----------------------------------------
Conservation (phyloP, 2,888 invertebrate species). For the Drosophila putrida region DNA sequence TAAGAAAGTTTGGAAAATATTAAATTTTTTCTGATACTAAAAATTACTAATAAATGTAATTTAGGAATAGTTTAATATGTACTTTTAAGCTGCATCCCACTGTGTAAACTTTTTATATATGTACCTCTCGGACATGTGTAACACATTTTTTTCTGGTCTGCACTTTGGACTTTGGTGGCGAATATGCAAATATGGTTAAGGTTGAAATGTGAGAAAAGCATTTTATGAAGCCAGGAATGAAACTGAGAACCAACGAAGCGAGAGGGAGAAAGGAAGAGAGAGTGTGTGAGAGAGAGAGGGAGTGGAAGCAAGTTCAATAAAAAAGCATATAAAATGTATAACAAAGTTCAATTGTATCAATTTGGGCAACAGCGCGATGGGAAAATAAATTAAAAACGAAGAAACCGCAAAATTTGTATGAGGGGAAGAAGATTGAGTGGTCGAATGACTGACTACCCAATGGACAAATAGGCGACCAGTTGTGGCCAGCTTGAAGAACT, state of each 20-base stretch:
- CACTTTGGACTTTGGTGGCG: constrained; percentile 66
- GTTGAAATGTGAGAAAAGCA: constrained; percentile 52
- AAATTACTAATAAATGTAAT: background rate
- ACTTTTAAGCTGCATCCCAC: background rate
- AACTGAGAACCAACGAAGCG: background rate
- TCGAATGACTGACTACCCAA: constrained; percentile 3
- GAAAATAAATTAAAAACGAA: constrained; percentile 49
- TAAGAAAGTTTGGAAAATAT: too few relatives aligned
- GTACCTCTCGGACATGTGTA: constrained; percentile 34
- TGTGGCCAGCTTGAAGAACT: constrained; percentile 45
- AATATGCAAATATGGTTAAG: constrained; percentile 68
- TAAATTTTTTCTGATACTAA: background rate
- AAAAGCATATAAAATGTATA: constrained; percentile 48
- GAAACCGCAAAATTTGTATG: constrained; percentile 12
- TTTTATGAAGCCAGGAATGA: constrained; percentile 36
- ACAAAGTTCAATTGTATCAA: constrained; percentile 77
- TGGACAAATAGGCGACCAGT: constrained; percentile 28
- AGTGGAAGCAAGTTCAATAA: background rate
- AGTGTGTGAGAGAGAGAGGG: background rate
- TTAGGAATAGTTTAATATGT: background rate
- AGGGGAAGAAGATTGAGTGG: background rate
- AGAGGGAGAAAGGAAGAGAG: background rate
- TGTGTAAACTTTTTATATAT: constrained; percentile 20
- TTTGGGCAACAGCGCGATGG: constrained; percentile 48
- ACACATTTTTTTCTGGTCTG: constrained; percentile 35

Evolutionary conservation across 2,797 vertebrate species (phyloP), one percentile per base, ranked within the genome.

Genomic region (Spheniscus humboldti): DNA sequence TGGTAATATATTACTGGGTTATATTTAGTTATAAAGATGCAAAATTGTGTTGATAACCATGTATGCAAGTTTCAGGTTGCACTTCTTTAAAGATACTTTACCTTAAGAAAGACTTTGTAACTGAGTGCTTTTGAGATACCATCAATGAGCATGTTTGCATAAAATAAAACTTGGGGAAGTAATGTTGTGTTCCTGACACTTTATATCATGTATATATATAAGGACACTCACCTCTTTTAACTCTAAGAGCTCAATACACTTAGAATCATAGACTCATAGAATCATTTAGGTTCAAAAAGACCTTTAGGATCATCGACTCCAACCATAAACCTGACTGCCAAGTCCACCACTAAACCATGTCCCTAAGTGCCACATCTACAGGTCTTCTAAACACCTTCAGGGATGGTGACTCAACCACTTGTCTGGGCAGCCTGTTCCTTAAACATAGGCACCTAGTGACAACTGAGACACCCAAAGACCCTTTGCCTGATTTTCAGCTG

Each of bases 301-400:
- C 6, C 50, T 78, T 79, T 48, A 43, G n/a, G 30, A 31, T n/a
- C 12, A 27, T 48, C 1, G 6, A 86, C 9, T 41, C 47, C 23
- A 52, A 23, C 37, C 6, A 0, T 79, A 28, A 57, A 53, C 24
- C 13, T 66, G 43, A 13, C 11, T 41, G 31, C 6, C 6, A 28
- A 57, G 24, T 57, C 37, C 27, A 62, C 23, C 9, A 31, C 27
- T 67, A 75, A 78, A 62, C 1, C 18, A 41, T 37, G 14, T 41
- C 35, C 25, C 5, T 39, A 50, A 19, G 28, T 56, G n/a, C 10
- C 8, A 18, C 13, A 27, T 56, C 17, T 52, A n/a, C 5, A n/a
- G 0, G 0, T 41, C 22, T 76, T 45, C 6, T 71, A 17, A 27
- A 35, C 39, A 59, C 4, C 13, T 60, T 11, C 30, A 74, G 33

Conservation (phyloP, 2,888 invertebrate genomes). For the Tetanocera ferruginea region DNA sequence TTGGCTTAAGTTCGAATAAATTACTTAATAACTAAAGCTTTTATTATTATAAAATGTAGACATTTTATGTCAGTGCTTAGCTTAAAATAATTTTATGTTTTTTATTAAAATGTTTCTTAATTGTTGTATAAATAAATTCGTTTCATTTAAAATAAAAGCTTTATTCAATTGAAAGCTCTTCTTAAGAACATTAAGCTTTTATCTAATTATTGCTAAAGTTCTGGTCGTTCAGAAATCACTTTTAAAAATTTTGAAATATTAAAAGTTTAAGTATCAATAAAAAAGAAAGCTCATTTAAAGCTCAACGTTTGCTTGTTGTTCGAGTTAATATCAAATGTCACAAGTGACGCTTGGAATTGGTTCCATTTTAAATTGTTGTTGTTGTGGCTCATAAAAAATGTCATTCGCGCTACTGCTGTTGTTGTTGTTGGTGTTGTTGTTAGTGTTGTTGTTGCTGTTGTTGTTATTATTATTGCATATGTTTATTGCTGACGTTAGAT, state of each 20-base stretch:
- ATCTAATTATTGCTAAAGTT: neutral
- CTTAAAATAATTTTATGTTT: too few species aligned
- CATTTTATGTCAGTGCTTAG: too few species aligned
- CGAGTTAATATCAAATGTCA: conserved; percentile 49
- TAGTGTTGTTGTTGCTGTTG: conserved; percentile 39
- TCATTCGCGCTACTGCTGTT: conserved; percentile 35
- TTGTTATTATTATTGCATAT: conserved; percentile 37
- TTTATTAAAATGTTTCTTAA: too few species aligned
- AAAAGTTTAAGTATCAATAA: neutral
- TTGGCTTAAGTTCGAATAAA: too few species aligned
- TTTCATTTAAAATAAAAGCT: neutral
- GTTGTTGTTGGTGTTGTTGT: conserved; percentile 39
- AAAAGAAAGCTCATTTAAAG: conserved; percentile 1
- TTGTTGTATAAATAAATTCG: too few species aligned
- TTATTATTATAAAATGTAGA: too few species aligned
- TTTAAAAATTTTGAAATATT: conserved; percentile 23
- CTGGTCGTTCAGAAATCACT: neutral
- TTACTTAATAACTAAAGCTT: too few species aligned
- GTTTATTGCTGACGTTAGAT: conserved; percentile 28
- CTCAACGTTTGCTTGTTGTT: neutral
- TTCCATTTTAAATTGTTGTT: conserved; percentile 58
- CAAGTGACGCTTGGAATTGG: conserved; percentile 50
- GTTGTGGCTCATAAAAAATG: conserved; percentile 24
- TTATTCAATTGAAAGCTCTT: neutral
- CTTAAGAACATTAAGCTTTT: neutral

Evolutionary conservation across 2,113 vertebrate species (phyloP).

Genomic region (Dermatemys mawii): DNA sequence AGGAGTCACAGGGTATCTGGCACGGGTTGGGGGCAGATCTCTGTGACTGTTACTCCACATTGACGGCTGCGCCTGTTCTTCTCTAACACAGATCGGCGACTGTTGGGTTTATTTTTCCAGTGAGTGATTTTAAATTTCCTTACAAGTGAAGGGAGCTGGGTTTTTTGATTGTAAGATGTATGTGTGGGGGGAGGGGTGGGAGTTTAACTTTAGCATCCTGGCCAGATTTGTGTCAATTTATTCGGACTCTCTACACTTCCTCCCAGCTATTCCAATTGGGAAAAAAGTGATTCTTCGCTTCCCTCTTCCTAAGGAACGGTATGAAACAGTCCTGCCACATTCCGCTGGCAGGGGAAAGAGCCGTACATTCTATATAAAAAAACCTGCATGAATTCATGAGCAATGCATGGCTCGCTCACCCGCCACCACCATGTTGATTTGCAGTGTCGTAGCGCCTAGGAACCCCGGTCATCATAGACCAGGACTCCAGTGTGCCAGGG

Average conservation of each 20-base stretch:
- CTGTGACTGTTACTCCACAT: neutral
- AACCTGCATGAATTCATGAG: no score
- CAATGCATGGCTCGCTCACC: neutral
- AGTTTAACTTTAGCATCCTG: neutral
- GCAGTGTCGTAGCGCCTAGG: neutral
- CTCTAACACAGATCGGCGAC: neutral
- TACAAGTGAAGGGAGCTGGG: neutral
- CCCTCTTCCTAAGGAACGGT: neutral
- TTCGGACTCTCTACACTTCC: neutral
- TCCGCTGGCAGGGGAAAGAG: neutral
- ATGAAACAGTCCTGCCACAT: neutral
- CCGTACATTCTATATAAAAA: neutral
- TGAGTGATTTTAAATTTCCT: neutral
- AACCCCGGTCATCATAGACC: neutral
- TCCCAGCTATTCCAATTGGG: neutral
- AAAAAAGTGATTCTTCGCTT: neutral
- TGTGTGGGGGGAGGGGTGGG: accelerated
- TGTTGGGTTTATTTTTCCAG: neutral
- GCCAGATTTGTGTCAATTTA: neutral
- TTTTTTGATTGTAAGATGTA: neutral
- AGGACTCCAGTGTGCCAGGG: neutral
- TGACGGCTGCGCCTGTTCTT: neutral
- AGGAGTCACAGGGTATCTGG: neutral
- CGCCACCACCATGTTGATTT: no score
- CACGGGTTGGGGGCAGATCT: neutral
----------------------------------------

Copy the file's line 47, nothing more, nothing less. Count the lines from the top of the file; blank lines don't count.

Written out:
- TTGTTATTATTATTGCATAT: conserved; percentile 37